There are two routes that might make you happier in this regard. First, as others have pointed out, GNU Smalltalk breaks the mold, and does, in fact, have an editor-friendly, file-based format. GNU Smalltalk did not run well under Windows last I checked, and is GPL-licensed, which may be a problem for you. But it does allow you to use the editor of your choice. Both vim and Emacs have syntax highlighting for GNU Smalltalk, and while I'm not aware of a package for NetBeans, Emacs, or one of the other major IDEs, it wouldn't be very hard to write one.

The second route you could take, if your only concern is that Squeak looks "ugly," would be to use Dolphin Smalltalk. Dolphin Smalltalk is a Windows-native version of Smalltalk. While its future is confusing at the moment, you may wish to take a look at it, as you would probably feel much more at home in its native environment, if Squeak's bothers you.

Can I make native-looking applications?

If you want truly native widgets, you have few options at the moment. Dolphin provides native widgets, but, as I mentioned previously, its future is currently uncertain. Squeak, VisualWorks, and GNU Smalltalk provide good FFI systems, and you could therefore make native UIs, but doing so would be comparatively arduous and complicated. So, basically: if this is very important to you, then, right now, using a Smalltalk may not be your best option.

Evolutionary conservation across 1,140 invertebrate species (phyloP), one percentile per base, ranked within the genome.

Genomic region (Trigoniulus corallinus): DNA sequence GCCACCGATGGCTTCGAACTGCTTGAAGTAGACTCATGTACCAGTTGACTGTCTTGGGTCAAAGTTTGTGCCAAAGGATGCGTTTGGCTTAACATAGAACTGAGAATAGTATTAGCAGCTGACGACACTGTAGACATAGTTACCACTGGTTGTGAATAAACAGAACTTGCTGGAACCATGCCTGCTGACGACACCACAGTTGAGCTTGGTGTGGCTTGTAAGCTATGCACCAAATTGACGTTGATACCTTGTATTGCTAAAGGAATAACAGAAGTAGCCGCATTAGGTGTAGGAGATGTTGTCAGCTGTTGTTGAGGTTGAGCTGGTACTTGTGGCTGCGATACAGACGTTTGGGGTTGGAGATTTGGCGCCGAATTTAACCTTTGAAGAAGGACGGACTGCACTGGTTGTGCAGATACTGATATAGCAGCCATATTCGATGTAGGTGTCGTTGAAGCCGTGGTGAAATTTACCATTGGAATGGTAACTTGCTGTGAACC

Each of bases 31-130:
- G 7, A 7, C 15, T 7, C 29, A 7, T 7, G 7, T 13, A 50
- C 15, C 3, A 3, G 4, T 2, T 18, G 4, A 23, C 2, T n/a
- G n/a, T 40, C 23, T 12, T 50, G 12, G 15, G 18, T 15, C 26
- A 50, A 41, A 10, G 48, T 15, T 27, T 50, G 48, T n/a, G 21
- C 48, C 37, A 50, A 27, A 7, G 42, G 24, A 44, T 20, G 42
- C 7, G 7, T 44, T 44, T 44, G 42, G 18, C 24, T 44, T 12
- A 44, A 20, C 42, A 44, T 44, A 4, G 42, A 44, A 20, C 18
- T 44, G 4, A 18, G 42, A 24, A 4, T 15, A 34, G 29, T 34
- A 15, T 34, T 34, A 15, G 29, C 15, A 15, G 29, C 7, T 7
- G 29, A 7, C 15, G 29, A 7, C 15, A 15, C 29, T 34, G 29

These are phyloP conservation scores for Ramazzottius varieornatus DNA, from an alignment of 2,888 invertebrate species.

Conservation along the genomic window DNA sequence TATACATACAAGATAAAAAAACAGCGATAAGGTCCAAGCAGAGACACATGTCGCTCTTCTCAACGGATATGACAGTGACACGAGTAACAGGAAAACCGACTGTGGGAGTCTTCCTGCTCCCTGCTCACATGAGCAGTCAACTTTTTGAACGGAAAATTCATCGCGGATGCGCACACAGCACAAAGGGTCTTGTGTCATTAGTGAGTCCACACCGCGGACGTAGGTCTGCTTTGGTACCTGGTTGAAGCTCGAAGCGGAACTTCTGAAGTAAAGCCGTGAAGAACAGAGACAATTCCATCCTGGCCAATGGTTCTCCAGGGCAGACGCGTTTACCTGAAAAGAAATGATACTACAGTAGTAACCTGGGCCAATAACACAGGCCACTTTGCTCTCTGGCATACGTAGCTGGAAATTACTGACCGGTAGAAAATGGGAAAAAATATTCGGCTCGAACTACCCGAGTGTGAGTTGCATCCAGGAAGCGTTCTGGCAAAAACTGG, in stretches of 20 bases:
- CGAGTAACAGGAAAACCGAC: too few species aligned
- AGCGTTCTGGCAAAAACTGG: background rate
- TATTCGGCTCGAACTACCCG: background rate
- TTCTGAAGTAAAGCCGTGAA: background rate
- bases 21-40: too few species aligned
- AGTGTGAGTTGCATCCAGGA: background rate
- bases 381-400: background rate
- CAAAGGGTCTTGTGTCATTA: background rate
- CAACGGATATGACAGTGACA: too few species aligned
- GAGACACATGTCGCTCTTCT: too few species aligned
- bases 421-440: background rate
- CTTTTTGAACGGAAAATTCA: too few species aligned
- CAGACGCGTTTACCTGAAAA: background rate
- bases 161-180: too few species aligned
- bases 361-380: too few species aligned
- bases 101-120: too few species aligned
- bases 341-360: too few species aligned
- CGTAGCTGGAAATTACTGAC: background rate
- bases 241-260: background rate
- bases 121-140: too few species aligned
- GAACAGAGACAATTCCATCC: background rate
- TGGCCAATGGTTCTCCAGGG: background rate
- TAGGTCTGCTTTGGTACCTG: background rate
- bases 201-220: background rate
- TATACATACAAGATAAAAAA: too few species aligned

Note that there are many applications for which having native widgets is not important. Games and kiosks certainly do not need to use standard widgets, but if you look around, very few mainstream apps bother to use them, either. Microsoft's own products are notorious for having custom look-and-feels, Chrome looks amusingly out-of-place on every platform it runs on, iTunes is amazingly popular despite looking truly bizarre on Windows systems, and so on. The plethora of interfaces on websites have also better acclimated people to nonstandard interfaces. So there's the real possibility that you simply don't care--and as Squeak's interface is highly themeable, making it look "pretty" when you near shipping will not be difficult.